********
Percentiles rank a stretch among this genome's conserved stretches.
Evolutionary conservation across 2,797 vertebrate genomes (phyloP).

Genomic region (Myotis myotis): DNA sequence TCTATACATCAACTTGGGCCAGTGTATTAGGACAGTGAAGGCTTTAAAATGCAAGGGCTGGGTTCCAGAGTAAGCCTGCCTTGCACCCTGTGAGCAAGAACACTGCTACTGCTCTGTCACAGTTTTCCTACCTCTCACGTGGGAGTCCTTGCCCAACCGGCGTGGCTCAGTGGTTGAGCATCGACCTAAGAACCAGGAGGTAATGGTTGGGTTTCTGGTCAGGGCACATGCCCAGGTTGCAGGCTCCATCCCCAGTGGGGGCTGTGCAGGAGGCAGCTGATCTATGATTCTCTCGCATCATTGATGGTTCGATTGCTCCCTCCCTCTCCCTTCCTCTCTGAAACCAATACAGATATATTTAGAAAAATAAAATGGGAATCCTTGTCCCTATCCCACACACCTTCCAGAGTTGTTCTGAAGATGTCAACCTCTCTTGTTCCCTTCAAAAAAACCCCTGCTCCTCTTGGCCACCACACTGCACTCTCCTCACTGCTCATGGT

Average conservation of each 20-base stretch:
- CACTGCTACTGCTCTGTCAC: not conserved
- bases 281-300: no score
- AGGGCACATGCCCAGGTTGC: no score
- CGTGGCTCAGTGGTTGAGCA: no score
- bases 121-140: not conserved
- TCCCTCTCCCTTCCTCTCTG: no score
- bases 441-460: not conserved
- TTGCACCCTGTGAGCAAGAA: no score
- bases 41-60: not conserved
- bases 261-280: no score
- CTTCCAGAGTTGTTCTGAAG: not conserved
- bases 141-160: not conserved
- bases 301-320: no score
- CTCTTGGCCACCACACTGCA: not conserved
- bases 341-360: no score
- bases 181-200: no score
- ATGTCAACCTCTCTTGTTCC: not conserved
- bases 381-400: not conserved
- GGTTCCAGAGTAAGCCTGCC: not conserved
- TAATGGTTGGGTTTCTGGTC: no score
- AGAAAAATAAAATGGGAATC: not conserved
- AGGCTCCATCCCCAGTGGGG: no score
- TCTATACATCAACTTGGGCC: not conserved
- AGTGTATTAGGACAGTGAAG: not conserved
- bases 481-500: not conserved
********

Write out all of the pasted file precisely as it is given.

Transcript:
Percentiles rank a stretch among this genome's conserved stretches.
Evolutionary conservation across 2,797 vertebrate genomes (phyloP).

Genomic region (Myotis myotis): DNA sequence TCTATACATCAACTTGGGCCAGTGTATTAGGACAGTGAAGGCTTTAAAATGCAAGGGCTGGGTTCCAGAGTAAGCCTGCCTTGCACCCTGTGAGCAAGAACACTGCTACTGCTCTGTCACAGTTTTCCTACCTCTCACGTGGGAGTCCTTGCCCAACCGGCGTGGCTCAGTGGTTGAGCATCGACCTAAGAACCAGGAGGTAATGGTTGGGTTTCTGGTCAGGGCACATGCCCAGGTTGCAGGCTCCATCCCCAGTGGGGGCTGTGCAGGAGGCAGCTGATCTATGATTCTCTCGCATCATTGATGGTTCGATTGCTCCCTCCCTCTCCCTTCCTCTCTGAAACCAATACAGATATATTTAGAAAAATAAAATGGGAATCCTTGTCCCTATCCCACACACCTTCCAGAGTTGTTCTGAAGATGTCAACCTCTCTTGTTCCCTTCAAAAAAACCCCTGCTCCTCTTGGCCACCACACTGCACTCTCCTCACTGCTCATGGT

Average conservation of each 20-base stretch:
- CACTGCTACTGCTCTGTCAC: not conserved
- bases 281-300: no score
- AGGGCACATGCCCAGGTTGC: no score
- CGTGGCTCAGTGGTTGAGCA: no score
- bases 121-140: not conserved
- TCCCTCTCCCTTCCTCTCTG: no score
- bases 441-460: not conserved
- TTGCACCCTGTGAGCAAGAA: no score
- bases 41-60: not conserved
- bases 261-280: no score
- CTTCCAGAGTTGTTCTGAAG: not conserved
- bases 141-160: not conserved
- bases 301-320: no score
- CTCTTGGCCACCACACTGCA: not conserved
- bases 341-360: no score
- bases 181-200: no score
- ATGTCAACCTCTCTTGTTCC: not conserved
- bases 381-400: not conserved
- GGTTCCAGAGTAAGCCTGCC: not conserved
- TAATGGTTGGGTTTCTGGTC: no score
- AGAAAAATAAAATGGGAATC: not conserved
- AGGCTCCATCCCCAGTGGGG: no score
- TCTATACATCAACTTGGGCC: not conserved
- AGTGTATTAGGACAGTGAAG: not conserved
- bases 481-500: not conserved